My journey to becoming a
Just like rainbows come after rain, miracles come after struggles.
For me, this major obstacle began when I was six years old. I was diagnosed with Ulcerative Colitis, a chronic inflammatory bowel disease that affects the entire body. In middle school, I attended classes on a part-time basis and could barely walk up the stairs by myself. Emergency situations followed as my bone marrow stopped working from medications and my body began deteriorating. As a 9th grader, I weighed 60 pounds, was fed through a PICC line, and went to the hospital weekly for infusions. My large intestine was removed, and several surgeries and procedures followed.
That same year, I lost my best friend to Crohn’s Disease (very similar to Ulcerative Colitis) and Osteosarcoma. Before he passed away, we both felt the need for more advocacy for individuals with chronic conditions. The creation of a 501(c)(3) nonprofit, the Crohn’s and Colitis Teen Times, came soon after.
Now, three years later, I blog for U.S. News (often featured on Yahoo! News and the Huffington Post), and a United Nations Alliance. Furthermore, I serve as a motivational speaker at corporate events, leadership conferences and Children’s Miracle Network-sponsored dance marathons.
This past weekend, I was able to meet incredible
My fellow Scholars arrived, and we all broke the ice pretty quickly over lunch. Soon after, we dressed for the banquet and received a warm welcome from Mark Davis, president of the
The Leadership Development Institute formally started and we began discussions with small groups of Coke Scholars and a mentor. Afterwards, we visited the Center for Civil and Human Rights in downtown Atlanta, where we heard the CEO Derreck Kayongo speak about his personal journey with human rights and why he founded the Global Soap Project. On Friday, I learned that empathy can and should be applied to every situation and to every person’s challenging situation. I have often written about how powerful empathy can be, but after visiting the Center for Civil and Human Rights, it was apparent that the majority of the population is not aware of the dramatic fight for civil rights that is occurring in developing nations.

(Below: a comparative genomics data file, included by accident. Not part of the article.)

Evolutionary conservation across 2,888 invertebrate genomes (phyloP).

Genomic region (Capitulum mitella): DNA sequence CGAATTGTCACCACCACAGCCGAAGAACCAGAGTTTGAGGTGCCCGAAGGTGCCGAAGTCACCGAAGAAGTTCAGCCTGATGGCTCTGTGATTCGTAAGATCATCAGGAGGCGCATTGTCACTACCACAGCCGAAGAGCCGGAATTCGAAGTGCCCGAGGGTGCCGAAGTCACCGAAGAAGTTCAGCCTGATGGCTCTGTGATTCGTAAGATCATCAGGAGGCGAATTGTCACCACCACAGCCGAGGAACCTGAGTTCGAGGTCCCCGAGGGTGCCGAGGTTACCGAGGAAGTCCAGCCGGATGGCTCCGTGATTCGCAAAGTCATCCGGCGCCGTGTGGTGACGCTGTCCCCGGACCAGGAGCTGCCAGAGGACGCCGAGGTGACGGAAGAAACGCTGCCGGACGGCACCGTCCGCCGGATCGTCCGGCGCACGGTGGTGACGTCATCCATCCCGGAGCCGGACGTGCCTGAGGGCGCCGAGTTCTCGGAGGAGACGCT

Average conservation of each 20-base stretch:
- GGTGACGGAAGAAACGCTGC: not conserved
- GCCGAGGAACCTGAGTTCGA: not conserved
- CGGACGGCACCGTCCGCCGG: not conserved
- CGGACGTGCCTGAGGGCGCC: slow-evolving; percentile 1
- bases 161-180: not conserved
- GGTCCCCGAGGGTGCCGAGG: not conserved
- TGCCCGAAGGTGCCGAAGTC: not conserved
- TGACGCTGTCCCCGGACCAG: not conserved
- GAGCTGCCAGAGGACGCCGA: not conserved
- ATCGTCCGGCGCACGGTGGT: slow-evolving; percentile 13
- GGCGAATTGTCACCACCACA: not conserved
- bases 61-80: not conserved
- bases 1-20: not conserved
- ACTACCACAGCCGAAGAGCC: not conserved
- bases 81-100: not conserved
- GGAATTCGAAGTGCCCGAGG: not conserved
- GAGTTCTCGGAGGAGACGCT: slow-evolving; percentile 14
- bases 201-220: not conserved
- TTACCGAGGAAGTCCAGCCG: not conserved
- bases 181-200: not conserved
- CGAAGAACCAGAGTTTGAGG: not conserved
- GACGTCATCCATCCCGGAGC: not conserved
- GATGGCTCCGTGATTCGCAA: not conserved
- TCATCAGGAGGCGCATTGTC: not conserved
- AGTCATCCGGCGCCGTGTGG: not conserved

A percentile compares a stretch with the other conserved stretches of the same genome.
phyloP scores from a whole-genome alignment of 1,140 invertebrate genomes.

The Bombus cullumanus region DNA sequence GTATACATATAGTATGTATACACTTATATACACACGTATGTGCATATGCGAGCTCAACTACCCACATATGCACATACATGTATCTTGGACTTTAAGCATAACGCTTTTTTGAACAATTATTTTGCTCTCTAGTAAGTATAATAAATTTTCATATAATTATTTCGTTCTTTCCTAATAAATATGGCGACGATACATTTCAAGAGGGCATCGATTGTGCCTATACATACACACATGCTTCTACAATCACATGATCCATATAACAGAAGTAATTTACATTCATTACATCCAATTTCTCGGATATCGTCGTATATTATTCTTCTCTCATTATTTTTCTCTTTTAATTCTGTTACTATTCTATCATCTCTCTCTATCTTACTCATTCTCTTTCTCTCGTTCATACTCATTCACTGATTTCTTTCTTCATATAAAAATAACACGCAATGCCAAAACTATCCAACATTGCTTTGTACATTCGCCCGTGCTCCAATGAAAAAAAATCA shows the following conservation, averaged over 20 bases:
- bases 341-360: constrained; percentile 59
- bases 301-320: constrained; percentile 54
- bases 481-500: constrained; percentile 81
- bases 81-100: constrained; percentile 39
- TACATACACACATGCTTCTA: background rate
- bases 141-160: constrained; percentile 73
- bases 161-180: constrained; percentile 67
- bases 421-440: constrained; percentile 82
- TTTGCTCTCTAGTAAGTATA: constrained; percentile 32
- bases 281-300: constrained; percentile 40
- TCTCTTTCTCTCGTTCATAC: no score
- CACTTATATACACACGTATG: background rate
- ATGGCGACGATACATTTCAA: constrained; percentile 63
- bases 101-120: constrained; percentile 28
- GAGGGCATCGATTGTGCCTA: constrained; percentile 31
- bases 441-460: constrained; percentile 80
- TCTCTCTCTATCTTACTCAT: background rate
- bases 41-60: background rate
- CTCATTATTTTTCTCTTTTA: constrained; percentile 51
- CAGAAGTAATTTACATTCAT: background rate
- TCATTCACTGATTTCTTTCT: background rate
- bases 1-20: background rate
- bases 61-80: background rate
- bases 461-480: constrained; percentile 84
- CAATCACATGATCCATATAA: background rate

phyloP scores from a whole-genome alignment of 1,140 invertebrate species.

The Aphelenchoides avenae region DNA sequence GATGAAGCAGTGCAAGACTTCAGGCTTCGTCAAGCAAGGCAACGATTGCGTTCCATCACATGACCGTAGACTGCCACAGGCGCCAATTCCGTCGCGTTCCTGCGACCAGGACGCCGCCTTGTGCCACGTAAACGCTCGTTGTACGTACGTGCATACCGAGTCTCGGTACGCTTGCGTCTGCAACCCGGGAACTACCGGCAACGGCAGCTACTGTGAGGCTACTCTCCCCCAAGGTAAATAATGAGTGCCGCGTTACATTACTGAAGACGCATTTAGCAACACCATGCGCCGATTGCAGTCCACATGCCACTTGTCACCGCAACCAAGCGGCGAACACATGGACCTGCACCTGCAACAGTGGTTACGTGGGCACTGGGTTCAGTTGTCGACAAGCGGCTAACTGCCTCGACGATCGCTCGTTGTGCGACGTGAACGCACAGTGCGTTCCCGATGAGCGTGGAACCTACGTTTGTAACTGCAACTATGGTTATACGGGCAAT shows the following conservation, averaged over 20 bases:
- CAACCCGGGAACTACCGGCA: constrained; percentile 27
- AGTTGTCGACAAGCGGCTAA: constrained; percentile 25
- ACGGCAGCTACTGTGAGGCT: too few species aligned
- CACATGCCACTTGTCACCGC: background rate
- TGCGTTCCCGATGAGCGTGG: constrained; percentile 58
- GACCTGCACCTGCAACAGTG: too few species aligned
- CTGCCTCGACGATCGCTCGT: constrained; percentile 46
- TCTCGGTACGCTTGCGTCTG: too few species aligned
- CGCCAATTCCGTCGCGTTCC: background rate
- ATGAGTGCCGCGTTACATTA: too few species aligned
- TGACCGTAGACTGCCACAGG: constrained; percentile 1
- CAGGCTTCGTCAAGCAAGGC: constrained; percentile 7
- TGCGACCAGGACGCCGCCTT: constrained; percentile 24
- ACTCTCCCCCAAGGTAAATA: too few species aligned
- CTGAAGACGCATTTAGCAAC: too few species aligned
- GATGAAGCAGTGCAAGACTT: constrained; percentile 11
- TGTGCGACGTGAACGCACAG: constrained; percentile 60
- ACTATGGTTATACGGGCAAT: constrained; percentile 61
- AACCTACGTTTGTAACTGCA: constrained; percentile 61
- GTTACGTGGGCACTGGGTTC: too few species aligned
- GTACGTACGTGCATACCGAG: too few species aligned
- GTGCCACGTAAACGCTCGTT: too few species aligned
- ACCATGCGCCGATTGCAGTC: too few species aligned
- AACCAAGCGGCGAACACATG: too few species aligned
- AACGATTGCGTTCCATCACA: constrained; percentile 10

Saturday was the last day of our Leadership Development Institute, and one I will never forget. What was different, overall, about this leadership development program was that it focused more on personal connections. After parting from our small groups, we visited the World of
Whether it was consistently losing at a game of spoons, playing Cards Against Humanity well into the night, or pulling my first all-nighter,
Coming back from Scholars Weekend, I am even more motivated to keep giving back and set my goals even higher. I am currently undecided as to which college I will attend, but will most likely study international relations (diplomacy) and public policy. I'm currently working towards creating a first-of-its-kind national leadership conference for teenagers suffering from chronic illnesses. I have also begun training to climb Mt. Kilimanjaro in Tanzania to show the world that chronic illness really cannot define your abilities.
One of the greatest things I have learned, however, is that it is possible to create a family in three days. I have felt personally connected to all 149
So cheers to the most genuine and inspiring group of people I have ever met: the class of 2016
Sneha Dave is a 2016